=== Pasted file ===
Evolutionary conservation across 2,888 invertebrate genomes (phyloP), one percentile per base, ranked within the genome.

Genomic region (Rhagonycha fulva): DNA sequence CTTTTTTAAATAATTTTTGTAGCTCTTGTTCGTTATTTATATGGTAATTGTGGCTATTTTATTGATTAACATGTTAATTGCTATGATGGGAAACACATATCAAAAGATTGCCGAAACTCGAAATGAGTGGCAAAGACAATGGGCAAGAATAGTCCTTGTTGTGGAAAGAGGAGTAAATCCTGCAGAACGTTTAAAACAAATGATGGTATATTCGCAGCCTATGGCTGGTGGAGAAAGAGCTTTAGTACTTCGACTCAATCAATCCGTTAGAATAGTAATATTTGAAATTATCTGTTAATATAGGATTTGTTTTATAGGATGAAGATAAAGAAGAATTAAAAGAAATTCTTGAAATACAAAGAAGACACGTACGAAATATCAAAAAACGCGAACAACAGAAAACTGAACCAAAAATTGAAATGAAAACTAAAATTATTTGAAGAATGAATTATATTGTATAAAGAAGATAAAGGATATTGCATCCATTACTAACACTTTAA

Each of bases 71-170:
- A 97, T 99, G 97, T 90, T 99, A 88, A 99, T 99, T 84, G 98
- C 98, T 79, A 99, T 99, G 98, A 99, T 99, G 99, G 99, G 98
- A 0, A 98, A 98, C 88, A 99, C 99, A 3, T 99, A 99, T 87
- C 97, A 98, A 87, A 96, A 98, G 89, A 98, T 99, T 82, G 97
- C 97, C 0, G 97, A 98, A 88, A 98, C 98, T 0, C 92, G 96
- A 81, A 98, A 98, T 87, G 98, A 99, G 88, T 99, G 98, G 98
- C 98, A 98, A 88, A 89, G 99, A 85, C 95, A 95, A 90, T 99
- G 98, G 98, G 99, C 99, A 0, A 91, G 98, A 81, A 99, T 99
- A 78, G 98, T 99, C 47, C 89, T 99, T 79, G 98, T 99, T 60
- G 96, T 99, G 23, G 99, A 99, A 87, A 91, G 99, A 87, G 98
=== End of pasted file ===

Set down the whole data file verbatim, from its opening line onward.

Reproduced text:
Evolutionary conservation across 2,888 invertebrate genomes (phyloP), one percentile per base, ranked within the genome.

Genomic region (Rhagonycha fulva): DNA sequence CTTTTTTAAATAATTTTTGTAGCTCTTGTTCGTTATTTATATGGTAATTGTGGCTATTTTATTGATTAACATGTTAATTGCTATGATGGGAAACACATATCAAAAGATTGCCGAAACTCGAAATGAGTGGCAAAGACAATGGGCAAGAATAGTCCTTGTTGTGGAAAGAGGAGTAAATCCTGCAGAACGTTTAAAACAAATGATGGTATATTCGCAGCCTATGGCTGGTGGAGAAAGAGCTTTAGTACTTCGACTCAATCAATCCGTTAGAATAGTAATATTTGAAATTATCTGTTAATATAGGATTTGTTTTATAGGATGAAGATAAAGAAGAATTAAAAGAAATTCTTGAAATACAAAGAAGACACGTACGAAATATCAAAAAACGCGAACAACAGAAAACTGAACCAAAAATTGAAATGAAAACTAAAATTATTTGAAGAATGAATTATATTGTATAAAGAAGATAAAGGATATTGCATCCATTACTAACACTTTAA

Each of bases 71-170:
- A 97, T 99, G 97, T 90, T 99, A 88, A 99, T 99, T 84, G 98
- C 98, T 79, A 99, T 99, G 98, A 99, T 99, G 99, G 99, G 98
- A 0, A 98, A 98, C 88, A 99, C 99, A 3, T 99, A 99, T 87
- C 97, A 98, A 87, A 96, A 98, G 89, A 98, T 99, T 82, G 97
- C 97, C 0, G 97, A 98, A 88, A 98, C 98, T 0, C 92, G 96
- A 81, A 98, A 98, T 87, G 98, A 99, G 88, T 99, G 98, G 98
- C 98, A 98, A 88, A 89, G 99, A 85, C 95, A 95, A 90, T 99
- G 98, G 98, G 99, C 99, A 0, A 91, G 98, A 81, A 99, T 99
- A 78, G 98, T 99, C 47, C 89, T 99, T 79, G 98, T 99, T 60
- G 96, T 99, G 23, G 99, A 99, A 87, A 91, G 99, A 87, G 98